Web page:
A targeted next-generation sequencing assay detects a high frequency of therapeutically targetable alterations in primary and metastatic breast cancers: implications for clinical practice.Oncologist 2014; 19(5):453-8O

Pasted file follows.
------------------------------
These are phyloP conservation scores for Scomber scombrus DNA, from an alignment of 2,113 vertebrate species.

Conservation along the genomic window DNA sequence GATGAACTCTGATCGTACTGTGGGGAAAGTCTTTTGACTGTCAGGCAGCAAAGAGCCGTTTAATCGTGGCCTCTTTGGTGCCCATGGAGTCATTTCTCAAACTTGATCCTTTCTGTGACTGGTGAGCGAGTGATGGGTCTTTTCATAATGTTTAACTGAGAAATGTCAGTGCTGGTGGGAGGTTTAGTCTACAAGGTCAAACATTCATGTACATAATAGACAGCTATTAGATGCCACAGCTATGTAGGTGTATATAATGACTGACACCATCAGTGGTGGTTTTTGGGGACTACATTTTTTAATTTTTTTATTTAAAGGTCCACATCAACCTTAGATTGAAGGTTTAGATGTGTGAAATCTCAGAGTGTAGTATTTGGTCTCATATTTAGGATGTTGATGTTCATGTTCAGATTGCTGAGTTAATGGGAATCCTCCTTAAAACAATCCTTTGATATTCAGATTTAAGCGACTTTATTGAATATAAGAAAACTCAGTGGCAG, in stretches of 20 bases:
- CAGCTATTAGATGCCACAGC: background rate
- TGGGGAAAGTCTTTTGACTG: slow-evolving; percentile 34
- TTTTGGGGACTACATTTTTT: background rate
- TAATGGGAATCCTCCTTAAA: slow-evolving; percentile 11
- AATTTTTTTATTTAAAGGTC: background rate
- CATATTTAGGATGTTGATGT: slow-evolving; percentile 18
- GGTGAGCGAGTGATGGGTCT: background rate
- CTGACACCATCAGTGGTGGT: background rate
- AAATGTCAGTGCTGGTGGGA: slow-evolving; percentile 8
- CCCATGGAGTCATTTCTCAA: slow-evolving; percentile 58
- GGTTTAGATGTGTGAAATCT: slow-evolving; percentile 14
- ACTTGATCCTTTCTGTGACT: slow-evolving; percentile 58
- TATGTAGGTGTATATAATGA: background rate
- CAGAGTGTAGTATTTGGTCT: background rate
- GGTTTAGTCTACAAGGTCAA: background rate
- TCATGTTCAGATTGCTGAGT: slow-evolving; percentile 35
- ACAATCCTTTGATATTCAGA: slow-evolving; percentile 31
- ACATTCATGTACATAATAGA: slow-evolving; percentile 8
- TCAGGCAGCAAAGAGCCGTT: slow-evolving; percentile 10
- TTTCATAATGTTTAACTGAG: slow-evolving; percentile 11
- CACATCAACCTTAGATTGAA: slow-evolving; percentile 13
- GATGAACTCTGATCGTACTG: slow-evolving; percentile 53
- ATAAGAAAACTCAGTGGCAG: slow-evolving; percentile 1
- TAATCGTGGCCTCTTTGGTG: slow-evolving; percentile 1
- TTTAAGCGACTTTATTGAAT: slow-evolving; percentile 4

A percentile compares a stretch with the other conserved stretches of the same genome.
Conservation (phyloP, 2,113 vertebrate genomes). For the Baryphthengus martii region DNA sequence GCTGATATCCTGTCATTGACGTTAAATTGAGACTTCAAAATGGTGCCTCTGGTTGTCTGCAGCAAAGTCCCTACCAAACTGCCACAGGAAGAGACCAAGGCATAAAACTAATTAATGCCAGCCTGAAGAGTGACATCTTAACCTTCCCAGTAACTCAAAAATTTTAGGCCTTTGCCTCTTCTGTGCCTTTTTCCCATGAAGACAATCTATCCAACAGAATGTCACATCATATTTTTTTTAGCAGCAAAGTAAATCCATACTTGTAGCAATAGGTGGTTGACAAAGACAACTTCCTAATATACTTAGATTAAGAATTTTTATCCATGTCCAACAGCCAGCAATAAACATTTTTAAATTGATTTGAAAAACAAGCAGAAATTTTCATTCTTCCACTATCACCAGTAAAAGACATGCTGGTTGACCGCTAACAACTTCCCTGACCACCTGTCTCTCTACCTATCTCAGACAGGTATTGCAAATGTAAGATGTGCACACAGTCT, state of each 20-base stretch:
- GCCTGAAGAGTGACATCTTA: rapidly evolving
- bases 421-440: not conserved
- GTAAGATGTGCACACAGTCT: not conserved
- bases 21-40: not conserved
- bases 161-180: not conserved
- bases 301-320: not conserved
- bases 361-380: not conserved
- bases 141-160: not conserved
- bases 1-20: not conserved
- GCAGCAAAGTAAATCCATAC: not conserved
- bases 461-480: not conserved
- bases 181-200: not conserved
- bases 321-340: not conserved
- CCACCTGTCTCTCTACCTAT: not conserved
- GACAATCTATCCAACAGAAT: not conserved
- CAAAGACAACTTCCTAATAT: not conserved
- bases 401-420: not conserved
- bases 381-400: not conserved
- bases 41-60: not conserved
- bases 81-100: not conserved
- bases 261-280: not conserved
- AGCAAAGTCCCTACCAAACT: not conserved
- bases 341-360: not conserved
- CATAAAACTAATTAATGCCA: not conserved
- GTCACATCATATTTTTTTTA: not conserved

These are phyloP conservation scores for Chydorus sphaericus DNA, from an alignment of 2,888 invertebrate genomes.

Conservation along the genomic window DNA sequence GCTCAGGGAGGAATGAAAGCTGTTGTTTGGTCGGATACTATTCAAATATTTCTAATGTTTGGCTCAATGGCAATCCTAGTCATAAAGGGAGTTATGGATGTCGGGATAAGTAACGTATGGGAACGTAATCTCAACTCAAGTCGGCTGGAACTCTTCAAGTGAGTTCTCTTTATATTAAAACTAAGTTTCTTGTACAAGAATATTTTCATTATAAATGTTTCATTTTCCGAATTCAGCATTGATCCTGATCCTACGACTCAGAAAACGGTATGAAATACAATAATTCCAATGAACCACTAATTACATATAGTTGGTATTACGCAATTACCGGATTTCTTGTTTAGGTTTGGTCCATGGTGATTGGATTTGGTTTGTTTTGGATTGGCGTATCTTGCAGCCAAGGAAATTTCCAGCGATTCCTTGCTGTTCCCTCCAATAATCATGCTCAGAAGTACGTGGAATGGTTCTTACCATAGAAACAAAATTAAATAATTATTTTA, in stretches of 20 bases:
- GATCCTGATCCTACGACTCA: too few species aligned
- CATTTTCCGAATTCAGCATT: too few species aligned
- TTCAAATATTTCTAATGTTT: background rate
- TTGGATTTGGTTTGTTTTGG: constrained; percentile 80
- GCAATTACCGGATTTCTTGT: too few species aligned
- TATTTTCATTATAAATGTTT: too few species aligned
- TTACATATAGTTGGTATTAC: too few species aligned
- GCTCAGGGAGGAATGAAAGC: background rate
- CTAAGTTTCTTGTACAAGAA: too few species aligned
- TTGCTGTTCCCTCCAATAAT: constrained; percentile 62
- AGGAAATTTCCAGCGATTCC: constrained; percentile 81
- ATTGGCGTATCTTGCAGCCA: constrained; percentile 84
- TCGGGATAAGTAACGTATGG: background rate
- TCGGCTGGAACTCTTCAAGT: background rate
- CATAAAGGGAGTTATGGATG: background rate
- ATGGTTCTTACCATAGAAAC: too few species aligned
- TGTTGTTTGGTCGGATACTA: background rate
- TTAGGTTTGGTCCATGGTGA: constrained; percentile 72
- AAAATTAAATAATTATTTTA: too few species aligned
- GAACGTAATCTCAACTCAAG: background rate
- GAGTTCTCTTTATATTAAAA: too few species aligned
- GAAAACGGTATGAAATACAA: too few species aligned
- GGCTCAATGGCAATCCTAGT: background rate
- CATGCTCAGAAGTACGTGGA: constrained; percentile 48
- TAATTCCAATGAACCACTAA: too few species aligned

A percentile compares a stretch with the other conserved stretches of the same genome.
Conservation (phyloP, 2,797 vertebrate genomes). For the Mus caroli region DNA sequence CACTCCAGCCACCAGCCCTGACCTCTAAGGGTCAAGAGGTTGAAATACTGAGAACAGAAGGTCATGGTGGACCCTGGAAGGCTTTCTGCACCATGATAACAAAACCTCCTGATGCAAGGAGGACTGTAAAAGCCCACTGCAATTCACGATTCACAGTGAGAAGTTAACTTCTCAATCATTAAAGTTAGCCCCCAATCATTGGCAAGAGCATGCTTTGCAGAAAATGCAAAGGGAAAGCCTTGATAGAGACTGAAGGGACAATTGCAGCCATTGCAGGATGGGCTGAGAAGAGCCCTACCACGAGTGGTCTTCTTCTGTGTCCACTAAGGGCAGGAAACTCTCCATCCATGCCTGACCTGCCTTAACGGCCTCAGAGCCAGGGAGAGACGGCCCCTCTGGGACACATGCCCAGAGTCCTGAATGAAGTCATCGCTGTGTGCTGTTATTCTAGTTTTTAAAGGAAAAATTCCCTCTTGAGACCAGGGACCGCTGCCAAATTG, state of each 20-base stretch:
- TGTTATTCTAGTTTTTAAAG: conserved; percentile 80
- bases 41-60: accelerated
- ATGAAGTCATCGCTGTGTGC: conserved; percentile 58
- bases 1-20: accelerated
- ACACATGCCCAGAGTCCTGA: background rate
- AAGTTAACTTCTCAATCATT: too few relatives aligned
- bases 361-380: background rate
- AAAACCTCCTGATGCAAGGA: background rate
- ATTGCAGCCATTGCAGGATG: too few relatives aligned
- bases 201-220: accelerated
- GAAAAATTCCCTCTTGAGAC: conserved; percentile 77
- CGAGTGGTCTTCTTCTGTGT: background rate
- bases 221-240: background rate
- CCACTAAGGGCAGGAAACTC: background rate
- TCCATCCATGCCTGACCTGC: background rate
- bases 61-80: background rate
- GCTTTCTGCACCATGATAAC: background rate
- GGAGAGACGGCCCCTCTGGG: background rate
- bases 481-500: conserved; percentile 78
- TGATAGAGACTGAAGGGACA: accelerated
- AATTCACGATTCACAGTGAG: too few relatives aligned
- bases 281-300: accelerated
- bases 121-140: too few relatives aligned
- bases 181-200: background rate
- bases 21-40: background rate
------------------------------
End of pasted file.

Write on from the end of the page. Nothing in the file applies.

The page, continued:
The aim of this study was to assess the frequency of potentially actionable genomic alterations in breast cancer that could be targeted with approved agents or investigational drugs in clinical trials using a next-generation sequencing-based genomic profiling assay performed in a Clinical Laboratory Improvement Amendments-certified and College of American Pathologists-accredited commercial laboratory. Methods. Fifty-one breast cancers were analyzed, including primary tumor biopsies of 33 stage I-II and 18 stage IV cancers (13 soft tissue, 3 liver, and 2 bone metastases). We assessed 3,230 exons in 182 cancer-related genes and 37 introns in 14 genes often rearranged in cancer for base substitutions, indels, copy number alterations, and gene fusions. The average median sequencing depth was 1,154×.